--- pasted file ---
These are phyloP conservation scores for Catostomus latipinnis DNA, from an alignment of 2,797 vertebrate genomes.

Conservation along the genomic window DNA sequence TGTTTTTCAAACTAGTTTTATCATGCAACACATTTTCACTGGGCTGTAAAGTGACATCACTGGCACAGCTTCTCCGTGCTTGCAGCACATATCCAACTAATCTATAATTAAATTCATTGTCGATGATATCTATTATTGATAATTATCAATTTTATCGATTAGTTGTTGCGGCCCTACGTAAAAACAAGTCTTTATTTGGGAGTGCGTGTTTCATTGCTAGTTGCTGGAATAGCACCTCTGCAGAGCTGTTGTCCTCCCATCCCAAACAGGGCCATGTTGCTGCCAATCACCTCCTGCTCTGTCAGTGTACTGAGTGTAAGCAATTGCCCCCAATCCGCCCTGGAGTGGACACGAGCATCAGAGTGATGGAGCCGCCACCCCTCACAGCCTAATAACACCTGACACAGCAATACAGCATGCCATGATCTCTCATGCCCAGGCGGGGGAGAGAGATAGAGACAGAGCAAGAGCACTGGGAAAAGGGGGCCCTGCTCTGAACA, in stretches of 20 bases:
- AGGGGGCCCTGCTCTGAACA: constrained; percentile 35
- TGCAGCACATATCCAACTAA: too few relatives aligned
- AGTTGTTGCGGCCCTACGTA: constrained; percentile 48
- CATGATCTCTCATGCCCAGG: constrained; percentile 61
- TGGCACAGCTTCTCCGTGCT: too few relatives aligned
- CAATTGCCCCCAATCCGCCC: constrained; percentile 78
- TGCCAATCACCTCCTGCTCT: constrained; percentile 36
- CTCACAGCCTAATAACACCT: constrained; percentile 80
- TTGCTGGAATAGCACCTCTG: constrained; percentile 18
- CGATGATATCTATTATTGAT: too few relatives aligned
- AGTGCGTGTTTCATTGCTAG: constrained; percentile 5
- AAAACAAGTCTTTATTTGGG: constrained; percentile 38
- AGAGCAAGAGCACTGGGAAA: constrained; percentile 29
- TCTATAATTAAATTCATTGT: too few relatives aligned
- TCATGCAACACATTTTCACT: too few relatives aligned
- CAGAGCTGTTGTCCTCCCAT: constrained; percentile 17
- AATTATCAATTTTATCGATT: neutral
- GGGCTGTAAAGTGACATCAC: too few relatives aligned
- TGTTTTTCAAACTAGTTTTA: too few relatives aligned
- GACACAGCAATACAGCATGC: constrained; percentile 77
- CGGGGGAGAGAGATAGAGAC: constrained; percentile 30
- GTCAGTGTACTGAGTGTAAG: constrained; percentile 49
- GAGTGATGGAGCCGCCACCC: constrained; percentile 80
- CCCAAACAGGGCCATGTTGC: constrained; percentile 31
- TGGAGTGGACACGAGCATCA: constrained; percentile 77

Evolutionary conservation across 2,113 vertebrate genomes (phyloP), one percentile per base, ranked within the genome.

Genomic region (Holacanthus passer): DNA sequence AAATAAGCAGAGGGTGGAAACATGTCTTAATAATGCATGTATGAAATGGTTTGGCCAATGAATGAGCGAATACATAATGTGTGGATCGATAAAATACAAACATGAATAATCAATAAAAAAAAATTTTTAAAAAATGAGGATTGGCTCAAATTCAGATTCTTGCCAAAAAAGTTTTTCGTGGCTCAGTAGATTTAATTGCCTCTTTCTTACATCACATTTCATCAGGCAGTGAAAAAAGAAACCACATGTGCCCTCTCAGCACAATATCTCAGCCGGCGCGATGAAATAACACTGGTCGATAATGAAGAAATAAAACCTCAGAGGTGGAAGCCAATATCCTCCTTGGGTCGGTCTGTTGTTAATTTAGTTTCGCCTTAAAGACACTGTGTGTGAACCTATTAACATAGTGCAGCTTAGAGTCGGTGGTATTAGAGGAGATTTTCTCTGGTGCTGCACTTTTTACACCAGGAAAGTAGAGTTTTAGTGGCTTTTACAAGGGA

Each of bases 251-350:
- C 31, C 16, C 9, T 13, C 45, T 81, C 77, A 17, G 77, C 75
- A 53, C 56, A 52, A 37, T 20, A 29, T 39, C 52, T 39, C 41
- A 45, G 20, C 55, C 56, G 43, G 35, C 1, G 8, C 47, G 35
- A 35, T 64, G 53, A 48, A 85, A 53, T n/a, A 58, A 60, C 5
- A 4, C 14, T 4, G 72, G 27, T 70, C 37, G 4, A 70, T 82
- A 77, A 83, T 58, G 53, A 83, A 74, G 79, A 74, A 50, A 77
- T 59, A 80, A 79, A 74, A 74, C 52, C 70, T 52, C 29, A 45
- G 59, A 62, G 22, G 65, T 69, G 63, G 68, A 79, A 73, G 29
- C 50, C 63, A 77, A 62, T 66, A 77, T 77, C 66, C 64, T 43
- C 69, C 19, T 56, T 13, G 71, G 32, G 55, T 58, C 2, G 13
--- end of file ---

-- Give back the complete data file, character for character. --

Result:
These are phyloP conservation scores for Catostomus latipinnis DNA, from an alignment of 2,797 vertebrate genomes.

Conservation along the genomic window DNA sequence TGTTTTTCAAACTAGTTTTATCATGCAACACATTTTCACTGGGCTGTAAAGTGACATCACTGGCACAGCTTCTCCGTGCTTGCAGCACATATCCAACTAATCTATAATTAAATTCATTGTCGATGATATCTATTATTGATAATTATCAATTTTATCGATTAGTTGTTGCGGCCCTACGTAAAAACAAGTCTTTATTTGGGAGTGCGTGTTTCATTGCTAGTTGCTGGAATAGCACCTCTGCAGAGCTGTTGTCCTCCCATCCCAAACAGGGCCATGTTGCTGCCAATCACCTCCTGCTCTGTCAGTGTACTGAGTGTAAGCAATTGCCCCCAATCCGCCCTGGAGTGGACACGAGCATCAGAGTGATGGAGCCGCCACCCCTCACAGCCTAATAACACCTGACACAGCAATACAGCATGCCATGATCTCTCATGCCCAGGCGGGGGAGAGAGATAGAGACAGAGCAAGAGCACTGGGAAAAGGGGGCCCTGCTCTGAACA, in stretches of 20 bases:
- AGGGGGCCCTGCTCTGAACA: constrained; percentile 35
- TGCAGCACATATCCAACTAA: too few relatives aligned
- AGTTGTTGCGGCCCTACGTA: constrained; percentile 48
- CATGATCTCTCATGCCCAGG: constrained; percentile 61
- TGGCACAGCTTCTCCGTGCT: too few relatives aligned
- CAATTGCCCCCAATCCGCCC: constrained; percentile 78
- TGCCAATCACCTCCTGCTCT: constrained; percentile 36
- CTCACAGCCTAATAACACCT: constrained; percentile 80
- TTGCTGGAATAGCACCTCTG: constrained; percentile 18
- CGATGATATCTATTATTGAT: too few relatives aligned
- AGTGCGTGTTTCATTGCTAG: constrained; percentile 5
- AAAACAAGTCTTTATTTGGG: constrained; percentile 38
- AGAGCAAGAGCACTGGGAAA: constrained; percentile 29
- TCTATAATTAAATTCATTGT: too few relatives aligned
- TCATGCAACACATTTTCACT: too few relatives aligned
- CAGAGCTGTTGTCCTCCCAT: constrained; percentile 17
- AATTATCAATTTTATCGATT: neutral
- GGGCTGTAAAGTGACATCAC: too few relatives aligned
- TGTTTTTCAAACTAGTTTTA: too few relatives aligned
- GACACAGCAATACAGCATGC: constrained; percentile 77
- CGGGGGAGAGAGATAGAGAC: constrained; percentile 30
- GTCAGTGTACTGAGTGTAAG: constrained; percentile 49
- GAGTGATGGAGCCGCCACCC: constrained; percentile 80
- CCCAAACAGGGCCATGTTGC: constrained; percentile 31
- TGGAGTGGACACGAGCATCA: constrained; percentile 77

Evolutionary conservation across 2,113 vertebrate genomes (phyloP), one percentile per base, ranked within the genome.

Genomic region (Holacanthus passer): DNA sequence AAATAAGCAGAGGGTGGAAACATGTCTTAATAATGCATGTATGAAATGGTTTGGCCAATGAATGAGCGAATACATAATGTGTGGATCGATAAAATACAAACATGAATAATCAATAAAAAAAAATTTTTAAAAAATGAGGATTGGCTCAAATTCAGATTCTTGCCAAAAAAGTTTTTCGTGGCTCAGTAGATTTAATTGCCTCTTTCTTACATCACATTTCATCAGGCAGTGAAAAAAGAAACCACATGTGCCCTCTCAGCACAATATCTCAGCCGGCGCGATGAAATAACACTGGTCGATAATGAAGAAATAAAACCTCAGAGGTGGAAGCCAATATCCTCCTTGGGTCGGTCTGTTGTTAATTTAGTTTCGCCTTAAAGACACTGTGTGTGAACCTATTAACATAGTGCAGCTTAGAGTCGGTGGTATTAGAGGAGATTTTCTCTGGTGCTGCACTTTTTACACCAGGAAAGTAGAGTTTTAGTGGCTTTTACAAGGGA

Each of bases 251-350:
- C 31, C 16, C 9, T 13, C 45, T 81, C 77, A 17, G 77, C 75
- A 53, C 56, A 52, A 37, T 20, A 29, T 39, C 52, T 39, C 41
- A 45, G 20, C 55, C 56, G 43, G 35, C 1, G 8, C 47, G 35
- A 35, T 64, G 53, A 48, A 85, A 53, T n/a, A 58, A 60, C 5
- A 4, C 14, T 4, G 72, G 27, T 70, C 37, G 4, A 70, T 82
- A 77, A 83, T 58, G 53, A 83, A 74, G 79, A 74, A 50, A 77
- T 59, A 80, A 79, A 74, A 74, C 52, C 70, T 52, C 29, A 45
- G 59, A 62, G 22, G 65, T 69, G 63, G 68, A 79, A 73, G 29
- C 50, C 63, A 77, A 62, T 66, A 77, T 77, C 66, C 64, T 43
- C 69, C 19, T 56, T 13, G 71, G 32, G 55, T 58, C 2, G 13